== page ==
Biden will also argue that a vacancy on the court left for months on end while Republicans refuse to consider any nominee is harmful for the country.
“The Framers designed our system to give one Supreme Court the responsibility of resolving conflicts in the lower courts,” BIden will say. “If those conflicts are allowed to stand, we end up with a patchwork Constitution inconsistent with equal justice and the rule of law.”
Biden will go on to argue that, “The meaning and extent of your federal constitutional rights ...all could depend on where you happen to live.”
“The longer this high court vacancy remains unfilled, the more serious a problem we will face—a problem compounded by turbulence, confusion, and uncertainty about our safety and security, our liberty and privacy, the future of our children and grandchildren,” he will say. “At times like these, we need more than ever to have a fully functioning Supreme Court, a Court that can resolve divisive issues peacefully. Dysfunction and partisanship are bad enough on Capitol Hill.”
Having served in the Senate for more than three decades, it’s no surprise that Biden is taking an active role in the effort lobbying for the consideration of Obama’s nominee, particularly as the Vice President is well-liked by lawmakers across the political spectrum. But Republicans have been using Biden’s record against him, pointing to what they have dubbed the “Biden rule.” The rule, they say, is based on a speech Biden gave from the Senate floor in 1992 urging President George H.W. Bush to put off nominating a Supreme Court justice until after the election.
Biden’s defenders counter that Republicans are taking his speech out of the context: He was talking about a hypothetical situation in which a justice retires the summer before an election and particularly if the nominee was ideologically extreme. Biden also said in the speech he would consider a nominee if he or she was a compromise moderate.
According to a legal expert familiar with the vice president’s thinking, Biden will bring up this context himself in Thursday’s speech.
“He’ll have some pretty pointed comments.about what he thinks of the so-called ‘Biden rule,’” the expert said.
The expert said that first and foremost Biden’s speech will have an “educational function” to make “sure people fully understand the consequences of this delay over this long period and just how the Republican position violates their constitutional duty.”
Read the excerpts provided to TPM below:
My consistent advice to Presidents of both parties has been that they should engage fully in the constitutional process of Advice and Consent— and my consistent understanding of the Constitution has been that the Senate must then do so as well. Period.
In my time as the ranking Democrat or as Chairman of the Senate Judiciary Committee, I was responsible for eight nominees to the Supreme Court—some I supported, others I voted against.
And in all that time— Every nominee was greeted by committee members. Every nominee got a committee hearing. Every nominee got out of the committee to the Senate floor. And every nominee, including Justice Kennedy—in an election year—got an up or down vote by the Senate.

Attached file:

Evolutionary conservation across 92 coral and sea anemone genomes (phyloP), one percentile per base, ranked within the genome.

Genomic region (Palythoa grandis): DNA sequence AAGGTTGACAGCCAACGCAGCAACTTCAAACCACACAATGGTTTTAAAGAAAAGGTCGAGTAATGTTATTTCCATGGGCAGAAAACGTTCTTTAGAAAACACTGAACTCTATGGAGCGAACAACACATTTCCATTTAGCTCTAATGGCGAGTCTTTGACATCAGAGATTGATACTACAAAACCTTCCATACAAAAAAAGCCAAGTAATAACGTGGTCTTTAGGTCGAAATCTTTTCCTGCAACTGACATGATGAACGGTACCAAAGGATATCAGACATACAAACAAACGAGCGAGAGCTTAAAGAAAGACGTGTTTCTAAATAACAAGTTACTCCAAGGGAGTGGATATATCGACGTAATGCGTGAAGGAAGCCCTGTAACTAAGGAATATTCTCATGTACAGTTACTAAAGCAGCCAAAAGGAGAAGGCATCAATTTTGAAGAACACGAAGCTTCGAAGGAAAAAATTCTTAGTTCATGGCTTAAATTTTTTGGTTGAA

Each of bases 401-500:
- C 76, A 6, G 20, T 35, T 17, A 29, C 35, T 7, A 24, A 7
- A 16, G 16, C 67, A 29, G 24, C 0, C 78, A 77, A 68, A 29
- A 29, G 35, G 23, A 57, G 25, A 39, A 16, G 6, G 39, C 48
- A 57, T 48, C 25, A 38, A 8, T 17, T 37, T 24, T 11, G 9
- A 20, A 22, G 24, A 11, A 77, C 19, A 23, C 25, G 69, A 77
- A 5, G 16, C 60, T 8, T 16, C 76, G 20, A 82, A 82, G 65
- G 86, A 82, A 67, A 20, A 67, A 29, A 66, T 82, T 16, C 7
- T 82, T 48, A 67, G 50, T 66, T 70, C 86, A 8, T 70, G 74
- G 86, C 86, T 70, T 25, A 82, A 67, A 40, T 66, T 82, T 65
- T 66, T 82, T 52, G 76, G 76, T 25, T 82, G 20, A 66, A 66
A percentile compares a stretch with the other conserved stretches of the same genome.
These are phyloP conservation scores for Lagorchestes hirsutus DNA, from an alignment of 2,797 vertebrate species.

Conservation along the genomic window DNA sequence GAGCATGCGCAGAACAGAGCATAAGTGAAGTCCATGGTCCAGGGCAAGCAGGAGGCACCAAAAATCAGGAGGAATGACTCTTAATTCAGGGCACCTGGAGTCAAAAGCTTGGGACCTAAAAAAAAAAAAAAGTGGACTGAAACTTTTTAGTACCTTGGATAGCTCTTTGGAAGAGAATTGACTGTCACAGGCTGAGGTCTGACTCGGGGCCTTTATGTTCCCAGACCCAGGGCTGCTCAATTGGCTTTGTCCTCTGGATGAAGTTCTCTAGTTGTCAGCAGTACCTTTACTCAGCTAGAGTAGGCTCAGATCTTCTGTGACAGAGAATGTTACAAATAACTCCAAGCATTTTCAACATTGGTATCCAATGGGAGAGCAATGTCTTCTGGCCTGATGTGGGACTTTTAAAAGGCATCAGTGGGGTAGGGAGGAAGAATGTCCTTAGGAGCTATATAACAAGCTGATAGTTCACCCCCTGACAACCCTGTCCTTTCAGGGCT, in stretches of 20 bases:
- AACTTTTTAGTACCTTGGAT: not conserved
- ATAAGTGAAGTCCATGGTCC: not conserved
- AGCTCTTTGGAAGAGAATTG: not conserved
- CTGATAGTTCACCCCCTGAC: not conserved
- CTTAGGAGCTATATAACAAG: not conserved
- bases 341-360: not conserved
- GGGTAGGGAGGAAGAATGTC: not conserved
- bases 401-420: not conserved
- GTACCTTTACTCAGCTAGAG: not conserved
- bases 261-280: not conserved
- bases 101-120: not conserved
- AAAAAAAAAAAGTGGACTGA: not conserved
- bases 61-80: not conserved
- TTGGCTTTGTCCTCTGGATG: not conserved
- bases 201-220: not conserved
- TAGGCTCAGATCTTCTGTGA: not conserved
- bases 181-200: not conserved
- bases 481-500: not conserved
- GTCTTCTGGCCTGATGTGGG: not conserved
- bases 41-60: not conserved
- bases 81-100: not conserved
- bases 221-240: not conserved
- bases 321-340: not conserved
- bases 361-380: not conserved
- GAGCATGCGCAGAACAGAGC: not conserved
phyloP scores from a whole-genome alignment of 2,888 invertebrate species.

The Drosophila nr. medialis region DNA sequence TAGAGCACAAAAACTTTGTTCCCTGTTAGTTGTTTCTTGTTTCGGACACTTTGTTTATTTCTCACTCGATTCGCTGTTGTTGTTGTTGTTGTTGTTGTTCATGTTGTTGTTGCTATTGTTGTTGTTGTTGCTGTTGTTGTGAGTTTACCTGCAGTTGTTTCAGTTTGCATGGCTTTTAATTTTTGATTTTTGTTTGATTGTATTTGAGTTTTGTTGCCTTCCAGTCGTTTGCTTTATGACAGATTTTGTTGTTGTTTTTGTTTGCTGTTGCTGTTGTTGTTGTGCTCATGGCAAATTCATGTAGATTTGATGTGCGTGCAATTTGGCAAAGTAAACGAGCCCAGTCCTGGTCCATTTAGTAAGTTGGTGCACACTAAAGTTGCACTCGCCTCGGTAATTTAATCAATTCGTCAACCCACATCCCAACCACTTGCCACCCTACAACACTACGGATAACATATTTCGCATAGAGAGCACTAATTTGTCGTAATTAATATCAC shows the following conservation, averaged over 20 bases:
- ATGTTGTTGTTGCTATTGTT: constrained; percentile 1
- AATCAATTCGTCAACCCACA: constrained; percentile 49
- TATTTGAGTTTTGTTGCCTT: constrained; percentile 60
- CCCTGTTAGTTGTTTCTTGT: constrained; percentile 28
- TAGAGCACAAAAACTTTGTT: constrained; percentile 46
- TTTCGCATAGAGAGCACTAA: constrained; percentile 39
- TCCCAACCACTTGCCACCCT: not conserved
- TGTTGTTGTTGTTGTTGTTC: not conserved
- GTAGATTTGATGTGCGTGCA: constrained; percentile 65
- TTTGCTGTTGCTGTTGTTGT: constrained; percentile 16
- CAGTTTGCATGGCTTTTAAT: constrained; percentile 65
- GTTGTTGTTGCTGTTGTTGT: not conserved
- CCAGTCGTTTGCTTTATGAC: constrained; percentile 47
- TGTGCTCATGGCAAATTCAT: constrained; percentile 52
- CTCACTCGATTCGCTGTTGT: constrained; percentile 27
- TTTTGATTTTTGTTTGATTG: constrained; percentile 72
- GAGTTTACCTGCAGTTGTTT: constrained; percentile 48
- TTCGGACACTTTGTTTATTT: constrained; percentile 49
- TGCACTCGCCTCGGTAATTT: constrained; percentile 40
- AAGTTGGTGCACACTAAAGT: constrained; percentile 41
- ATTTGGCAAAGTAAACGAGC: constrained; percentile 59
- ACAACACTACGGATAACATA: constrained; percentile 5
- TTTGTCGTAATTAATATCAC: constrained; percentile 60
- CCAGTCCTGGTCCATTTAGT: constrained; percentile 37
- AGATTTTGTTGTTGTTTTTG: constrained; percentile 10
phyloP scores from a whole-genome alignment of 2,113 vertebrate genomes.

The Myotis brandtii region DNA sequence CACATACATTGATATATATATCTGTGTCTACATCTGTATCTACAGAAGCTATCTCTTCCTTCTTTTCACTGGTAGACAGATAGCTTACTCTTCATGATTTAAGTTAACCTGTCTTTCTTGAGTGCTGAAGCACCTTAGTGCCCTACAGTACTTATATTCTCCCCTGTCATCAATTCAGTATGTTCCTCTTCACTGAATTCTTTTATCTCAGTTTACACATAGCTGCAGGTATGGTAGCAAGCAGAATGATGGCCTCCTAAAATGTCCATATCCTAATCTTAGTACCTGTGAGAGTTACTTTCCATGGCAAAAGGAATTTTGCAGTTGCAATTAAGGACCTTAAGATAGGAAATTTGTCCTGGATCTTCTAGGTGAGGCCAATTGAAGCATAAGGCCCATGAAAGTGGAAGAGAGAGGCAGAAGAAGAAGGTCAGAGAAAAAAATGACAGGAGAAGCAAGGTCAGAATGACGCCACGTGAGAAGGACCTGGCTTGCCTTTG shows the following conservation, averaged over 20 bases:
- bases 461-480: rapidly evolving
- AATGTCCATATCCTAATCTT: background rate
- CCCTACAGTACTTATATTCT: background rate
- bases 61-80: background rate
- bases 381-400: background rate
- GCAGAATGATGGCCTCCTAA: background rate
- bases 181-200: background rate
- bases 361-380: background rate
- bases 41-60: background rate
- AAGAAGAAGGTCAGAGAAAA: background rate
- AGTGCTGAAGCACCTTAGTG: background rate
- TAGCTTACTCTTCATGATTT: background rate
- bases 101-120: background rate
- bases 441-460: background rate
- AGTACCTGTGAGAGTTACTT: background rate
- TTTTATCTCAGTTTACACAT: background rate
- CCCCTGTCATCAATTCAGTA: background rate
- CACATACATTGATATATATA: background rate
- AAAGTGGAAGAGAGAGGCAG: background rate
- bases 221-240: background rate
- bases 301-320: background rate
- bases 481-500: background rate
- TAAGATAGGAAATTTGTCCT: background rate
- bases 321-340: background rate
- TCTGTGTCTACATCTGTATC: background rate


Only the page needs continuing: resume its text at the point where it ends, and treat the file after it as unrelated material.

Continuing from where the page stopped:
Not much of the time. Not most of the time. Every single time.
The Framers designed our system to give one Supreme Court the responsibility of resolving conflicts in the lower courts.
If those conflicts are allowed to stand, we end up with a patchwork Constitution inconsistent with equal justice and the rule of law.
Federal laws—laws that apply to the whole country—will be constitutional in some parts of the country but unconstitutional in others.
The meaning and extent of your federal constitutional rights—from your freedom of speech, to your freedom to follow the teachings of your religious faith, to your right to be free from unreasonable search and seizure—all could depend on where you happen to live.
We must make sure that a fully functioning Supreme Court is in a position to address these significant issues, and that geographic happenstance cannot fragment our national unity.
Alexander Hamilton had the foresight to warn that such fragmented judicial power would create “a hydra in government, from which nothing but contradiction and confusion can proceed.”
Even worse, a patchwork Constitution will deepen the gulf between the haves and have-nots. Under a system of laws “national” in name only, the rich and powerful will manipulate geographical differences and game the system.
Our democracy rests on the twin pillars of basic fairness and equal justice under law. Both those pillars demand that we not trap ordinary Americans in whatever lower courts fate has chosen for them, while letting the wealthy and powerful selectively choose the lower courts that best fit their needs and preferences.
The longer this high court vacancy remains unfilled, the more serious a problem we will face—a problem compounded by turbulence, confusion, and uncertainty about our safety and security, our liberty and privacy, the future of our children and grandchildren.
At times like these, we need more than ever to have a fully functioning Supreme Court, a Court that can resolve divisive issues peacefully.
Dysfunction and partisanship are bad enough on Capitol Hill.
But we can’t let the Senate spread this dysfunction to the Supreme Court of the United States.
The President has fully discharged his constitutional obligation.
Now it is up to the Senate to do the same, as all American expect them to do. They owe it to the American people to consider his nomination and to give him an up or down vote.